In the past two weeks, autism researchers and advocacy groups have been agog with news that autism could be linked to an extremely rare group of metabolic diseases.
Spectrum: Autism Research News
Diagnosing autism is an evolving science but a crucial first step to understanding the disorder.
Autism is caused by poor parenting, particularly by ‘frigid’ mothers who reject their children. Such a statement would seem bizarre today. But 30 years ago parents, especially mothers, were blamed for their childrenʼs autism. But then in 1977, one study, published in the Journal of Child Psychology and Psychiatry, single-handedly turned the field around to recognize the importance of genetics.
As many as one in every three people with autism develop a macrocephalus, or extremely enlarged head, at some point in their lives, an observation largely accepted as fact. But how or why this happens ― and whether it happens consistently enough to be useful in diagnosing autism ― remains contentious.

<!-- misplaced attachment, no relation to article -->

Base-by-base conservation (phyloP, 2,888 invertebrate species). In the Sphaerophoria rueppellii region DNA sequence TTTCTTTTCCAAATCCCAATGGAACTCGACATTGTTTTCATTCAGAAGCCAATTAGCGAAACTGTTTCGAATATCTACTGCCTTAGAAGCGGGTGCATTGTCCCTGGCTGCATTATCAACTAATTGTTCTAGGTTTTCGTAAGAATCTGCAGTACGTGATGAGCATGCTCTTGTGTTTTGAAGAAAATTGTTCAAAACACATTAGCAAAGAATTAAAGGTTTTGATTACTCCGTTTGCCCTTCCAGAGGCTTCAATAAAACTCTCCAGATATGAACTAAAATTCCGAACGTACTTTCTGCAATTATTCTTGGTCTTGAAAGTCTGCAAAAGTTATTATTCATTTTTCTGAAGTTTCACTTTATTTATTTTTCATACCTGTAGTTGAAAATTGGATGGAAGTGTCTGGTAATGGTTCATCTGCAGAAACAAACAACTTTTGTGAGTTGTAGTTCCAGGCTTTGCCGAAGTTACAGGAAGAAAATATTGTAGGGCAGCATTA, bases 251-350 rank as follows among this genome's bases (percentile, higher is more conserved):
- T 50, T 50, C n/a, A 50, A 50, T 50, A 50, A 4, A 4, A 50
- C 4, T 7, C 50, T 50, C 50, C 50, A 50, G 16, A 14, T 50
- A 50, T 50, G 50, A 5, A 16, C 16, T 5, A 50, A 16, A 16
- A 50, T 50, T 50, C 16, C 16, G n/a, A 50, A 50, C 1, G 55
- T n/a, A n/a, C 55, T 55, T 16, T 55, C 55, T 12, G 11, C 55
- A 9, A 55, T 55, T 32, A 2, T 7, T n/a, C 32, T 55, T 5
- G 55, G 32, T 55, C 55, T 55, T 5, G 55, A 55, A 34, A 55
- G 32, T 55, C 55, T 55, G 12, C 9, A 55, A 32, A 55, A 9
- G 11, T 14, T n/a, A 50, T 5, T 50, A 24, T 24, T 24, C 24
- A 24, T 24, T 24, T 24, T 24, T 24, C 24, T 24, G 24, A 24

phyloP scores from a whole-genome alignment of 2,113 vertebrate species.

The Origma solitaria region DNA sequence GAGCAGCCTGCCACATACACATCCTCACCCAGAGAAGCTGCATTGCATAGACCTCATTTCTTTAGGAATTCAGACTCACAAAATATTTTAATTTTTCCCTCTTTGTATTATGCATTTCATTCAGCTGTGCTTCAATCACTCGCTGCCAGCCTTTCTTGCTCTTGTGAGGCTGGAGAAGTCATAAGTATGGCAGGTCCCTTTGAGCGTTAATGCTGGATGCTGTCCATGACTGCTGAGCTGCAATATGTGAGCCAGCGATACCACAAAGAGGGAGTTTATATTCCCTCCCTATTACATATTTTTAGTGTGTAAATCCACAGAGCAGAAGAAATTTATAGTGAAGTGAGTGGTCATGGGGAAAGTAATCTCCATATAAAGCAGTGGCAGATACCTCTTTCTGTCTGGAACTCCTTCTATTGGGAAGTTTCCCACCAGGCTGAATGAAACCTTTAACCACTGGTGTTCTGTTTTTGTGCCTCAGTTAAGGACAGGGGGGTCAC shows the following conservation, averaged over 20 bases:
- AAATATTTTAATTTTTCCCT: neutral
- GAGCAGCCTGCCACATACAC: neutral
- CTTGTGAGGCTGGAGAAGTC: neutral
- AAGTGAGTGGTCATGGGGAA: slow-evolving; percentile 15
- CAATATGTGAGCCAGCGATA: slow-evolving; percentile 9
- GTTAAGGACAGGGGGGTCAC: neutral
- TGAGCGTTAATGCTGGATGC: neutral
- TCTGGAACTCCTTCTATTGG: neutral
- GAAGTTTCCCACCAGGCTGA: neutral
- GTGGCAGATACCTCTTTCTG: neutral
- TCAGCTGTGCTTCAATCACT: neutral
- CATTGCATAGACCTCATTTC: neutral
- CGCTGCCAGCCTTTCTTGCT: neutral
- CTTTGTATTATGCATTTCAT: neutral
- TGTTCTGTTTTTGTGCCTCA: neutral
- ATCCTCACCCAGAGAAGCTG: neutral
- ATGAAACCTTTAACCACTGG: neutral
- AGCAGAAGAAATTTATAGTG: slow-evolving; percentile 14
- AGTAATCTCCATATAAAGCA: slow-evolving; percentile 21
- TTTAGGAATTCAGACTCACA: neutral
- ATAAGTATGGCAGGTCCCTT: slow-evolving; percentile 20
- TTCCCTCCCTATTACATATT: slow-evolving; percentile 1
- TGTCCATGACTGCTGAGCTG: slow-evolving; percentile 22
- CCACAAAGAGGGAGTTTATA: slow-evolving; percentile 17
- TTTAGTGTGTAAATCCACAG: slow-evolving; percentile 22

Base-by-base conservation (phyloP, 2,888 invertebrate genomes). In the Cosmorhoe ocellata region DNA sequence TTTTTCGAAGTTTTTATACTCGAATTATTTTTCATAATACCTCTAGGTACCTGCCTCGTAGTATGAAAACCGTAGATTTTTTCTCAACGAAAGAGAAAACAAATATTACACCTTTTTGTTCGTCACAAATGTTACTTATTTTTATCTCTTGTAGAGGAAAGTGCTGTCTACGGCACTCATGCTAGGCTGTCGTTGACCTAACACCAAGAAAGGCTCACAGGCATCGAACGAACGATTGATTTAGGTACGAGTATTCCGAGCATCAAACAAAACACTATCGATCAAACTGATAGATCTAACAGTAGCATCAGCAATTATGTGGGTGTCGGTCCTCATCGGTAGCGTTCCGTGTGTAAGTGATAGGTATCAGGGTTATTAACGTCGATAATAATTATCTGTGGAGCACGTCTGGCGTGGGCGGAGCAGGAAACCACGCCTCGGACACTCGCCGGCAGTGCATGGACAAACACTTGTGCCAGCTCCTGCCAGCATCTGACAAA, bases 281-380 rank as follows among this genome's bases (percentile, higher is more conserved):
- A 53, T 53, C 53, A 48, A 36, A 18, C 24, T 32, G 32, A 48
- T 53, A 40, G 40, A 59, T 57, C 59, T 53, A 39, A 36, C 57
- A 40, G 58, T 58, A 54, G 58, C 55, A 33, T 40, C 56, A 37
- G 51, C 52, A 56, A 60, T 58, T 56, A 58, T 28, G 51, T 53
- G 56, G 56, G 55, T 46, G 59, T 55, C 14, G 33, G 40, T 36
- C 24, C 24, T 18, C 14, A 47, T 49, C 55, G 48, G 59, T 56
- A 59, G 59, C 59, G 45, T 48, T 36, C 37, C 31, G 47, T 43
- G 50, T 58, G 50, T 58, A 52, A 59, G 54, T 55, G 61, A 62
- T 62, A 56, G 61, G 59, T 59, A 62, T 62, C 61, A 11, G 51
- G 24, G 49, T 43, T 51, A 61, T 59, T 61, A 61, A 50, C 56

Itʼs not often that movies, books and plays represent science accurately, or with a true and empathetic understanding of its complexity.
Donald T. was not like other 5-year-old boys. Leo Kanner knew that the moment he read the 33-page letter from Donaldʼs father that described the boy in obsessive detail as “happiest when he was alone… drawing into a shell and living within himself… oblivious to everything around him.”